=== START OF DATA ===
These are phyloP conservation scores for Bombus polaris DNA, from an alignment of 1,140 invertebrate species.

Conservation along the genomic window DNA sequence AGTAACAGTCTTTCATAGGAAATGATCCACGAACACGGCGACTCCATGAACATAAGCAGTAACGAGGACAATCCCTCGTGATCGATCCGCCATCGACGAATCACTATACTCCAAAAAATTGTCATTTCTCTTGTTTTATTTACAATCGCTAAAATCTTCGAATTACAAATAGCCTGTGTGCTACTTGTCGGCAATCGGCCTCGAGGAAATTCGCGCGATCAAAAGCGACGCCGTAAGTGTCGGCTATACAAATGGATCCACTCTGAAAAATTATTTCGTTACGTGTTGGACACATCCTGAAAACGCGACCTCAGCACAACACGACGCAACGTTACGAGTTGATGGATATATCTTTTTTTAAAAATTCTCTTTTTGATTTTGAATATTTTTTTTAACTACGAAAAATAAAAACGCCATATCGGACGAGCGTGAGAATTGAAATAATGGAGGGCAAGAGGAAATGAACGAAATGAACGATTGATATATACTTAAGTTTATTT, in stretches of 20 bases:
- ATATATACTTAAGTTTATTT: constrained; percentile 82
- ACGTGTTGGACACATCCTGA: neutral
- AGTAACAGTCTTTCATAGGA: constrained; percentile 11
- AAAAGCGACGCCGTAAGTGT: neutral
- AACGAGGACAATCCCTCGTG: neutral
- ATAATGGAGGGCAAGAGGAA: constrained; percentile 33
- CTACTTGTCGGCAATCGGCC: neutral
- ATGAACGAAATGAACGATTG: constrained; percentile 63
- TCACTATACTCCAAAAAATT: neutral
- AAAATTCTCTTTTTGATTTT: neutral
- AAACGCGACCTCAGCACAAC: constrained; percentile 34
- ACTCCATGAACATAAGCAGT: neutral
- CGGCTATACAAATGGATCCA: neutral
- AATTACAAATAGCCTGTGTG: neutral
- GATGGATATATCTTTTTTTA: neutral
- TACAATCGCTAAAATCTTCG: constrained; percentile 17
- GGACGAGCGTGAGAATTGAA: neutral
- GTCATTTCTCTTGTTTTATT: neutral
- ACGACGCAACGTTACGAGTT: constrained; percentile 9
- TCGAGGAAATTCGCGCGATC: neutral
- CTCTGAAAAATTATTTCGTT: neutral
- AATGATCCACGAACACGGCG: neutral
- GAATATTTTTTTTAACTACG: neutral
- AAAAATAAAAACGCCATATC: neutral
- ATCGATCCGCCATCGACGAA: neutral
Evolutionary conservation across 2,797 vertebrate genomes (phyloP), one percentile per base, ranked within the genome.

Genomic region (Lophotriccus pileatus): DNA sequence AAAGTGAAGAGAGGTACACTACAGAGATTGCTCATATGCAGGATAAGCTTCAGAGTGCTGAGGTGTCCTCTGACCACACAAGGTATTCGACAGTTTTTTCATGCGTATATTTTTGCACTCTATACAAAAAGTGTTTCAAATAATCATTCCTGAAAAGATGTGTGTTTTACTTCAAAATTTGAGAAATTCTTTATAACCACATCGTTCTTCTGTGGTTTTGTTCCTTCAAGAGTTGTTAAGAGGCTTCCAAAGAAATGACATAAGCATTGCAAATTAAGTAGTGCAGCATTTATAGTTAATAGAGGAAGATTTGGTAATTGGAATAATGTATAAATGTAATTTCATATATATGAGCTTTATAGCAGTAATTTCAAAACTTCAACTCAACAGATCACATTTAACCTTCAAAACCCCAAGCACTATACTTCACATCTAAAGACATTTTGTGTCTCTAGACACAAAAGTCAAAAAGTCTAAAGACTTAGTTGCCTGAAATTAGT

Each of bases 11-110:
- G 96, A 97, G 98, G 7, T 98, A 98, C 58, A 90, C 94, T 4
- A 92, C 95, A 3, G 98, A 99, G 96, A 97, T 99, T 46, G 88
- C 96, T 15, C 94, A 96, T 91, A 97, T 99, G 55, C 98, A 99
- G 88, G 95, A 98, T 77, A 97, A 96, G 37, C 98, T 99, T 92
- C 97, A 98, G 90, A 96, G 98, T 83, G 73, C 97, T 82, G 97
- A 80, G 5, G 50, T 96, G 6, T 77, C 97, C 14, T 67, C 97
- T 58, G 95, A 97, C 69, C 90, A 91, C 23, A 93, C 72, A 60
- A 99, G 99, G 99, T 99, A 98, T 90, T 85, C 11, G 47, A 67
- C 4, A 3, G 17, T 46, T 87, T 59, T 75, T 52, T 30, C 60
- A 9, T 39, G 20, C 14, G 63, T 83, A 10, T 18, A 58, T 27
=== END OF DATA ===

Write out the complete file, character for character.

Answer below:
These are phyloP conservation scores for Bombus polaris DNA, from an alignment of 1,140 invertebrate species.

Conservation along the genomic window DNA sequence AGTAACAGTCTTTCATAGGAAATGATCCACGAACACGGCGACTCCATGAACATAAGCAGTAACGAGGACAATCCCTCGTGATCGATCCGCCATCGACGAATCACTATACTCCAAAAAATTGTCATTTCTCTTGTTTTATTTACAATCGCTAAAATCTTCGAATTACAAATAGCCTGTGTGCTACTTGTCGGCAATCGGCCTCGAGGAAATTCGCGCGATCAAAAGCGACGCCGTAAGTGTCGGCTATACAAATGGATCCACTCTGAAAAATTATTTCGTTACGTGTTGGACACATCCTGAAAACGCGACCTCAGCACAACACGACGCAACGTTACGAGTTGATGGATATATCTTTTTTTAAAAATTCTCTTTTTGATTTTGAATATTTTTTTTAACTACGAAAAATAAAAACGCCATATCGGACGAGCGTGAGAATTGAAATAATGGAGGGCAAGAGGAAATGAACGAAATGAACGATTGATATATACTTAAGTTTATTT, in stretches of 20 bases:
- ATATATACTTAAGTTTATTT: constrained; percentile 82
- ACGTGTTGGACACATCCTGA: neutral
- AGTAACAGTCTTTCATAGGA: constrained; percentile 11
- AAAAGCGACGCCGTAAGTGT: neutral
- AACGAGGACAATCCCTCGTG: neutral
- ATAATGGAGGGCAAGAGGAA: constrained; percentile 33
- CTACTTGTCGGCAATCGGCC: neutral
- ATGAACGAAATGAACGATTG: constrained; percentile 63
- TCACTATACTCCAAAAAATT: neutral
- AAAATTCTCTTTTTGATTTT: neutral
- AAACGCGACCTCAGCACAAC: constrained; percentile 34
- ACTCCATGAACATAAGCAGT: neutral
- CGGCTATACAAATGGATCCA: neutral
- AATTACAAATAGCCTGTGTG: neutral
- GATGGATATATCTTTTTTTA: neutral
- TACAATCGCTAAAATCTTCG: constrained; percentile 17
- GGACGAGCGTGAGAATTGAA: neutral
- GTCATTTCTCTTGTTTTATT: neutral
- ACGACGCAACGTTACGAGTT: constrained; percentile 9
- TCGAGGAAATTCGCGCGATC: neutral
- CTCTGAAAAATTATTTCGTT: neutral
- AATGATCCACGAACACGGCG: neutral
- GAATATTTTTTTTAACTACG: neutral
- AAAAATAAAAACGCCATATC: neutral
- ATCGATCCGCCATCGACGAA: neutral
Evolutionary conservation across 2,797 vertebrate genomes (phyloP), one percentile per base, ranked within the genome.

Genomic region (Lophotriccus pileatus): DNA sequence AAAGTGAAGAGAGGTACACTACAGAGATTGCTCATATGCAGGATAAGCTTCAGAGTGCTGAGGTGTCCTCTGACCACACAAGGTATTCGACAGTTTTTTCATGCGTATATTTTTGCACTCTATACAAAAAGTGTTTCAAATAATCATTCCTGAAAAGATGTGTGTTTTACTTCAAAATTTGAGAAATTCTTTATAACCACATCGTTCTTCTGTGGTTTTGTTCCTTCAAGAGTTGTTAAGAGGCTTCCAAAGAAATGACATAAGCATTGCAAATTAAGTAGTGCAGCATTTATAGTTAATAGAGGAAGATTTGGTAATTGGAATAATGTATAAATGTAATTTCATATATATGAGCTTTATAGCAGTAATTTCAAAACTTCAACTCAACAGATCACATTTAACCTTCAAAACCCCAAGCACTATACTTCACATCTAAAGACATTTTGTGTCTCTAGACACAAAAGTCAAAAAGTCTAAAGACTTAGTTGCCTGAAATTAGT

Each of bases 11-110:
- G 96, A 97, G 98, G 7, T 98, A 98, C 58, A 90, C 94, T 4
- A 92, C 95, A 3, G 98, A 99, G 96, A 97, T 99, T 46, G 88
- C 96, T 15, C 94, A 96, T 91, A 97, T 99, G 55, C 98, A 99
- G 88, G 95, A 98, T 77, A 97, A 96, G 37, C 98, T 99, T 92
- C 97, A 98, G 90, A 96, G 98, T 83, G 73, C 97, T 82, G 97
- A 80, G 5, G 50, T 96, G 6, T 77, C 97, C 14, T 67, C 97
- T 58, G 95, A 97, C 69, C 90, A 91, C 23, A 93, C 72, A 60
- A 99, G 99, G 99, T 99, A 98, T 90, T 85, C 11, G 47, A 67
- C 4, A 3, G 17, T 46, T 87, T 59, T 75, T 52, T 30, C 60
- A 9, T 39, G 20, C 14, G 63, T 83, A 10, T 18, A 58, T 27